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BSc MSc PhD (Warwick)
School of Social Sciences
Faculty of Humanities and Social Sciences
+44 (0)1865 483972
GIP Gibbs G4.22
Stephen is Reader in International Relations and Programme Director for the MA Degrees in International Relations and the MA in International Security. He joined the Department in September 2003. He lectures on international development and South African politics.
Stephen has supervised the following PhD students to completion:
He is also currently supervising another doctoral student in the department.
He is keen to supervise promising research students and would particularly welcome projects on South African Politics, South African Foreign Policy, European Union Development and Trade Policy and UK-Africa Relations post-Brexit.
Stephen has broad research interests in critical international political economy and development, especially with regard to Africa. More specific interests are in the political economy of post-apartheid South Africa, the trade and development policies of the European Union and UK-Africa trade policy post-Brexit.
In December 2017 Stephen submitted written evidence to the House of Commons International Trade Select Committee’s ‘Continuing application of EU trade agreements after Brexit’ inquiry. The final report of this inquiry is available here.
In October 2019 Stephen submitted written evidence to the House of Lords International Relations and Defence Select Committee's 'The UK and Sub-Saharan Africa - prosperity, peace and development co-operation' inquiry. The final report of this inquiry is available here.
In January 2020, Stephen co-organised a parliamentary symposium, which was attended by over 160 participants including parliamentarians, policymakers, academics and a range of stakeholders from the UK and Africa. Following the symposium, he has produced a Policy Briefing for the All Party Parliamentary Group for Africa which outlines the challenges and opportunities for UK-African trade after Brexit and concludes with a series of policy recommendations.
Britain and Africa in the twenty-first century provides the first analysis of UK-Africa policy in the era of austerity, Conservative government and Brexit. It explores how Britain's relationship with Africa has evolved since the days of Blair, Brown and 'Make Poverty History' and examines how a changing UK political environment, and international context, has impacted upon this longstanding -- and deeply complex -- relationship. This edited collection includes contributions from leading UK- and Africa-based scholars, as well as from Chatham House's Africa Programme Head and the Chair of the All-Party Parliamentary Group on Africa. Examining trade, security, aid and peacekeeping, as well as the role of political parties, advocacy groups and the UK population itself, Britain and Africa provides an indispensable reference point for researchers and practitioners interested in contemporary UK-Africa relations and the place of Africa in British foreign policy.--Provided by publisher.
With the Cotonou Agreement due to expire in 2020, formal negotiations towards a new partnership agreement between the EU and African, Caribbean and Pacific (ACP) states began in September 2018. Based on the acceptance of the EU’s negotiating mandate, the new arrangement will be primarily organised via three specific regional protocols with each of the ACP regions. Meanwhile, the Joint Africa-EU Strategy (JAES) launched in 2007, has seen the African Union (AU) gain increased prominence as an institutional partner of the EU. Given its ambitious pan-African agenda, it adopted an alternative ‘African’ vision for future EU-ACP relations, to the mandate agreed by the ACP states and expressed a willingness to become directly involved in the negotiations. This article contributes an important new case-study to the existing literature on ‘African agency’ in international politics by considering the scope for Africa to exert agency within the post-Cotonou negotiations, given the negotiation of a specific regional compact with Africa. It adopts a structurally embedded view of agency, based on Cox’s understanding of historical structures, as a fit between institutions, ideas and material relations. The central argument is that, in comparison to the negotiation of the Cotonou Agreement two decades ago, there is greater scope for African agency. However, both the ideational and material aspects of Africa’s relationship with the EU, condition the limits to how effective such agency might be. Moreover, tensions at the institutional level between the ACP and AU further undermine the potential for effective African agency.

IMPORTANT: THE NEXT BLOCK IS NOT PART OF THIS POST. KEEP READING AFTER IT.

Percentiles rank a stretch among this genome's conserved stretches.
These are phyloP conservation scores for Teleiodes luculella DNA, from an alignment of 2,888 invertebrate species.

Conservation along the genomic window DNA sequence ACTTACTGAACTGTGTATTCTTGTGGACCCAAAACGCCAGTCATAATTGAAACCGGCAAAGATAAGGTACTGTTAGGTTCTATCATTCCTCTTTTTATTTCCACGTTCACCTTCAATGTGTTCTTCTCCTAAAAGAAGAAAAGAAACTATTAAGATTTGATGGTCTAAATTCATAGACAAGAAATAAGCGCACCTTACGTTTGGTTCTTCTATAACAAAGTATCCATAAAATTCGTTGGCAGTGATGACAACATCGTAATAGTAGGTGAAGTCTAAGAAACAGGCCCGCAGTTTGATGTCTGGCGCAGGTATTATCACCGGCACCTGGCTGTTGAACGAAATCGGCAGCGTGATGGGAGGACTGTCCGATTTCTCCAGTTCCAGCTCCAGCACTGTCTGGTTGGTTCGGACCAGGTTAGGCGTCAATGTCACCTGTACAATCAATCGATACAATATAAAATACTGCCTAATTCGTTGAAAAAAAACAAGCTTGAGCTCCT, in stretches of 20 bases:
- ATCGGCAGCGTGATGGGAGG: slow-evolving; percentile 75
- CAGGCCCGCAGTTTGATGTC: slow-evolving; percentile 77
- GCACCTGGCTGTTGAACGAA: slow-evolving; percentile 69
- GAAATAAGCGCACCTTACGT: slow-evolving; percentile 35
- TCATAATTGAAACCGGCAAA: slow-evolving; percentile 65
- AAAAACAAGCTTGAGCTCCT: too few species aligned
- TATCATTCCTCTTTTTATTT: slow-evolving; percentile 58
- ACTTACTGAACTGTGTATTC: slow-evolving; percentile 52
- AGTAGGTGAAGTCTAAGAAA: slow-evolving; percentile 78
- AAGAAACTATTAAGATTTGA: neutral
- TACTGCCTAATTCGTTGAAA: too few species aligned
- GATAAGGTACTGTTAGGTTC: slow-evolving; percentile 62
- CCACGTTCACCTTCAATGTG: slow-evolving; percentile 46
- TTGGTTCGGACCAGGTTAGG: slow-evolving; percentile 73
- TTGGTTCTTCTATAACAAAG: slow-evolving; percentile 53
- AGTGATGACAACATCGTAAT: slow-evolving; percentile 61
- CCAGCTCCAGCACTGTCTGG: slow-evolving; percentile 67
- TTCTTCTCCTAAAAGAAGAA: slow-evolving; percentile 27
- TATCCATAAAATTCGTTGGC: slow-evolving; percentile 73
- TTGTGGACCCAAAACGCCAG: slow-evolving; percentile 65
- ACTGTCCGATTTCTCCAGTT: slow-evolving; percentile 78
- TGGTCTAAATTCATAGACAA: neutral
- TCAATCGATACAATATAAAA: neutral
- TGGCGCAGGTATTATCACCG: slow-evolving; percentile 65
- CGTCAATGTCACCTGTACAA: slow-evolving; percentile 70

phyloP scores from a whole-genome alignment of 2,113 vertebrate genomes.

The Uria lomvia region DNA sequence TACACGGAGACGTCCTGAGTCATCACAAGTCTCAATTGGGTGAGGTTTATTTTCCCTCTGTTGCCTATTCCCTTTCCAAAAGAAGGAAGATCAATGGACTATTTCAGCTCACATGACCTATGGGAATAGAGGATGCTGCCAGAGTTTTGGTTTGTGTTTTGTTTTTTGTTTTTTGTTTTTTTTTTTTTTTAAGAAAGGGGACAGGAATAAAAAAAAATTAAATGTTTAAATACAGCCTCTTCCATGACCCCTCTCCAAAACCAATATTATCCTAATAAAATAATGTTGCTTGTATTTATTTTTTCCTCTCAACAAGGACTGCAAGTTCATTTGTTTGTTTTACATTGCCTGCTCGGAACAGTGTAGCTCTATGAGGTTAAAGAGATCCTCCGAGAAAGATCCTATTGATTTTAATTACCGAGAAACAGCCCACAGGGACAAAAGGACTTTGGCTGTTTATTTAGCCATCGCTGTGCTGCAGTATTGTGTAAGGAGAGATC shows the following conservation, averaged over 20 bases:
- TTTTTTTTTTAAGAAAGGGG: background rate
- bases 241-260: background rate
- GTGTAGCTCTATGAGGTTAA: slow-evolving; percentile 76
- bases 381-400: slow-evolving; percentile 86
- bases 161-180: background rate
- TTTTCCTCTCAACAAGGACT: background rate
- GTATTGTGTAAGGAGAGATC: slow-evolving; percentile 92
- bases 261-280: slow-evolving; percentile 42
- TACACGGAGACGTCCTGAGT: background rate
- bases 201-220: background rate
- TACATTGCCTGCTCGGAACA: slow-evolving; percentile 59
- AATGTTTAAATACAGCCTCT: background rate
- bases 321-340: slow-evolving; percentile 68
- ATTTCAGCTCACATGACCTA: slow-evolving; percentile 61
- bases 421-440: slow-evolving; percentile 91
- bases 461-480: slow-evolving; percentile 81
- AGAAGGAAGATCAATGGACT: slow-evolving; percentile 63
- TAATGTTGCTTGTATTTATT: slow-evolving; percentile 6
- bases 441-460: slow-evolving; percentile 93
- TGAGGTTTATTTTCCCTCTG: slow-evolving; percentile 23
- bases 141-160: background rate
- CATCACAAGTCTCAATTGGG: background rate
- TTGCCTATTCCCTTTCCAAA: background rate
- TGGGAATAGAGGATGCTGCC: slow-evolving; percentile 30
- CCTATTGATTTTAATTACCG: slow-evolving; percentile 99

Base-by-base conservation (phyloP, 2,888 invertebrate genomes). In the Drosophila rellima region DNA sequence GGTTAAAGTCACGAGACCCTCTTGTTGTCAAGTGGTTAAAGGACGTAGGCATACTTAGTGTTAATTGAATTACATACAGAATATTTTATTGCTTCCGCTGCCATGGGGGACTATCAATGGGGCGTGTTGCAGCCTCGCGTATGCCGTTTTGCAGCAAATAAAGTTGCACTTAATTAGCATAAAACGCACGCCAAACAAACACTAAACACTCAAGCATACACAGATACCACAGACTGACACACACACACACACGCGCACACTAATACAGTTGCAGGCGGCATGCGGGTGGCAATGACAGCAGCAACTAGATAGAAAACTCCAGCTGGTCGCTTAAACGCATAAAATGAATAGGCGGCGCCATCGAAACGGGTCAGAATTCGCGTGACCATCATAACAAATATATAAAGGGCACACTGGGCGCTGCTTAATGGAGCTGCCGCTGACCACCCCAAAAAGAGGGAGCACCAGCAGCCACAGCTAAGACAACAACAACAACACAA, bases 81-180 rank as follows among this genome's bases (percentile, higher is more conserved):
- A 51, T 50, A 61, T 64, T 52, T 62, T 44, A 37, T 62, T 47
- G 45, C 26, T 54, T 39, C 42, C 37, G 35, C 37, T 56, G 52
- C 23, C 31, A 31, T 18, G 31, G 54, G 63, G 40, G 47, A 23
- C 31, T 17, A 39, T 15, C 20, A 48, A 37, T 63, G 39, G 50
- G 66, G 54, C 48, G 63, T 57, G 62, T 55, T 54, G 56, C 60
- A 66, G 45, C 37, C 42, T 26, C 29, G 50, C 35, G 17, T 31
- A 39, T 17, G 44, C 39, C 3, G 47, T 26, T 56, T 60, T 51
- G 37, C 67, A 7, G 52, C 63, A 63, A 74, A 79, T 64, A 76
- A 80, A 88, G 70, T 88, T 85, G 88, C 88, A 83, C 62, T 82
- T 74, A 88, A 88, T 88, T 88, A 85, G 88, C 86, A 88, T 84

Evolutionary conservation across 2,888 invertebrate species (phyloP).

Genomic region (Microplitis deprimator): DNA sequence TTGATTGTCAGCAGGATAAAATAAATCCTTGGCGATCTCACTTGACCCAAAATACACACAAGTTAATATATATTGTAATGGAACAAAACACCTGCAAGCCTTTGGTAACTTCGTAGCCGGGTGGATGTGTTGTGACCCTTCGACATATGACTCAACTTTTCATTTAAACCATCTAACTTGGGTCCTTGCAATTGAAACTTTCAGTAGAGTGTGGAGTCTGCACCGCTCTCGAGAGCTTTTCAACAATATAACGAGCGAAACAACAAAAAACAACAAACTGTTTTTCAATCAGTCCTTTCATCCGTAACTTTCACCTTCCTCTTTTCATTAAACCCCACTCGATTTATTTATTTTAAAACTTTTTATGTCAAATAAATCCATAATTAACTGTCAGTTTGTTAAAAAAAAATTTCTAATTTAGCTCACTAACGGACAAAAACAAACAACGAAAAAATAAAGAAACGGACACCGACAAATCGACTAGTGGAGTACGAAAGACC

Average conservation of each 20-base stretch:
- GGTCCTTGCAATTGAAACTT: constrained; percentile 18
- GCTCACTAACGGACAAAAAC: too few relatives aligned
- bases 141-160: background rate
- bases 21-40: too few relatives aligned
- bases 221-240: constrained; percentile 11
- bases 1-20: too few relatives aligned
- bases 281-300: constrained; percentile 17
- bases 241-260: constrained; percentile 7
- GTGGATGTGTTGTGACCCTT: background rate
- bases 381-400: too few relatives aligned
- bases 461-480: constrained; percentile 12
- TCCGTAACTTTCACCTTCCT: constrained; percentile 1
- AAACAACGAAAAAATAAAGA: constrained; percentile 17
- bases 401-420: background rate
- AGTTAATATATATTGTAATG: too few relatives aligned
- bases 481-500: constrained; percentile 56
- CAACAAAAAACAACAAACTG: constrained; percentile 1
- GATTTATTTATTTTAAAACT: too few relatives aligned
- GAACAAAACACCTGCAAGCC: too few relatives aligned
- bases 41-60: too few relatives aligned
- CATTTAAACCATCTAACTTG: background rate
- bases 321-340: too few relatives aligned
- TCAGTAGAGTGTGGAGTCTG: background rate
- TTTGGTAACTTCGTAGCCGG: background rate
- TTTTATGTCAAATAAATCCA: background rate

This article addresses the question of 'the left' in contemporary South Africa in two senses. First, in terms of assessing the health of leftist politics; second, it asks to what extent are the self-identified left, progressive in any meaningful sense. The first half of the article reflects on the current development situation in South Africa. Here it is argued that within most sections of the South African left there is broad agreement on the need to address the triple challenge of unemployment, rising inequality and poverty. The second half of the article identifies three broad sections to the contemporary left in South Africa (the Tripartite Alliance, the left outside of the Alliance and the remnants of the revolutionary socialist left). It argues that the left within the Alliance, despite the launch of the New Growth Path, are failing to implement the sufficiently radical policy changes that are required to address the development challenges identified in the first half of the article. The left outside of the Alliance, meanwhile, despite recent attempts at co-ordination, lacks influence and remains disconnected from the masses.
This article considers the response of the largest trade union federation in South Africa, the Congress of South African Trade Unions (COSATU), to an extended free trade agenda, which has formed a key part of neoliberal restructuring during recent decades. It focuses in particular on South Africa’s position in multilateral trade talks and its negotiation of three Free Trade Agreements (FTAs). COSATU’s critique of these FTAs is considered and in particular the analysis focuses on its attempts at building transnational solidarity with other national labour movements. It argues that despite COSATU’s opposition to trade liberalisation there are a number of obstacles to developing effective international links.
Not only is the participation of developing countries in international trade negotiations growing, so is their influence over the global trade agenda. This article highlights the increasing activism and impact of African states through a detailed study of the current Economic Partnership Agreement (EPAs) negotiations with the European Union (EU). In examining African resistance to EPAs, the article develops a constructivist approach to North-South trade negotiations that pays close attention to the role of development discourses. We argue that the growing willingness of African states to challenge the EU to deliver on its development promises during the decade-long EPA process was crucial to informing their sustained opposition to the EU’s goal of completing a comprehensive set of sub-regional economic agreements. We document African resistance to EU trade diplomacy in the EPAs, exploring how these otherwise weak countries were able to pursue normative-based negotiation strategies by recourse to the EU’s promise of a ‘development partnership.’